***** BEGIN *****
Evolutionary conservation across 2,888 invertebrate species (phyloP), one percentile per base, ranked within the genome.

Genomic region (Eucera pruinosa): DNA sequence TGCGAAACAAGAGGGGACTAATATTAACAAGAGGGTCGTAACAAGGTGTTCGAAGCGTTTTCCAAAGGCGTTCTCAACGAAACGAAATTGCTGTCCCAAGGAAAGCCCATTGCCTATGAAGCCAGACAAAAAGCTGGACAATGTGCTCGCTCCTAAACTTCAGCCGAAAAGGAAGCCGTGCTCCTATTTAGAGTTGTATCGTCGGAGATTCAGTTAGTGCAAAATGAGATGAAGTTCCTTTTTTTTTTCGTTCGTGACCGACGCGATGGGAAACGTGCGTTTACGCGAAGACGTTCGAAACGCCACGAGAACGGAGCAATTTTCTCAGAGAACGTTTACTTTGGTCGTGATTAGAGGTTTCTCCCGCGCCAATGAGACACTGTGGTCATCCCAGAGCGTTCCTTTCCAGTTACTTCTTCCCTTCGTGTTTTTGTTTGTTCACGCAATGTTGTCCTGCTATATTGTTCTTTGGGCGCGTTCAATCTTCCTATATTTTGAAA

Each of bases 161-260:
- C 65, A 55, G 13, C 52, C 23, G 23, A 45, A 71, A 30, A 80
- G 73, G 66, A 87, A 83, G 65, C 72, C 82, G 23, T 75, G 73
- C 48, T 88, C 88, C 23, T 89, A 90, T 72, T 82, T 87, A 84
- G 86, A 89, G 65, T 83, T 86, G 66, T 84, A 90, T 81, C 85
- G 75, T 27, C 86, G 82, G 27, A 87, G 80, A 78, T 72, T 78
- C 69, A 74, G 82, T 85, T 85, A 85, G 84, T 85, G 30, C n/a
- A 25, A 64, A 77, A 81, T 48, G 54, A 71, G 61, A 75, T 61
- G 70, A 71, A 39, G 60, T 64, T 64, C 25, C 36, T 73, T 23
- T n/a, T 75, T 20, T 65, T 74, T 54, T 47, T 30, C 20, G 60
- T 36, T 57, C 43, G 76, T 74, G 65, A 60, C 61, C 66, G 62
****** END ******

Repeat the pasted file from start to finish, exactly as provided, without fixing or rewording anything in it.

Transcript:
Evolutionary conservation across 2,888 invertebrate species (phyloP), one percentile per base, ranked within the genome.

Genomic region (Eucera pruinosa): DNA sequence TGCGAAACAAGAGGGGACTAATATTAACAAGAGGGTCGTAACAAGGTGTTCGAAGCGTTTTCCAAAGGCGTTCTCAACGAAACGAAATTGCTGTCCCAAGGAAAGCCCATTGCCTATGAAGCCAGACAAAAAGCTGGACAATGTGCTCGCTCCTAAACTTCAGCCGAAAAGGAAGCCGTGCTCCTATTTAGAGTTGTATCGTCGGAGATTCAGTTAGTGCAAAATGAGATGAAGTTCCTTTTTTTTTTCGTTCGTGACCGACGCGATGGGAAACGTGCGTTTACGCGAAGACGTTCGAAACGCCACGAGAACGGAGCAATTTTCTCAGAGAACGTTTACTTTGGTCGTGATTAGAGGTTTCTCCCGCGCCAATGAGACACTGTGGTCATCCCAGAGCGTTCCTTTCCAGTTACTTCTTCCCTTCGTGTTTTTGTTTGTTCACGCAATGTTGTCCTGCTATATTGTTCTTTGGGCGCGTTCAATCTTCCTATATTTTGAAA

Each of bases 161-260:
- C 65, A 55, G 13, C 52, C 23, G 23, A 45, A 71, A 30, A 80
- G 73, G 66, A 87, A 83, G 65, C 72, C 82, G 23, T 75, G 73
- C 48, T 88, C 88, C 23, T 89, A 90, T 72, T 82, T 87, A 84
- G 86, A 89, G 65, T 83, T 86, G 66, T 84, A 90, T 81, C 85
- G 75, T 27, C 86, G 82, G 27, A 87, G 80, A 78, T 72, T 78
- C 69, A 74, G 82, T 85, T 85, A 85, G 84, T 85, G 30, C n/a
- A 25, A 64, A 77, A 81, T 48, G 54, A 71, G 61, A 75, T 61
- G 70, A 71, A 39, G 60, T 64, T 64, C 25, C 36, T 73, T 23
- T n/a, T 75, T 20, T 65, T 74, T 54, T 47, T 30, C 20, G 60
- T 36, T 57, C 43, G 76, T 74, G 65, A 60, C 61, C 66, G 62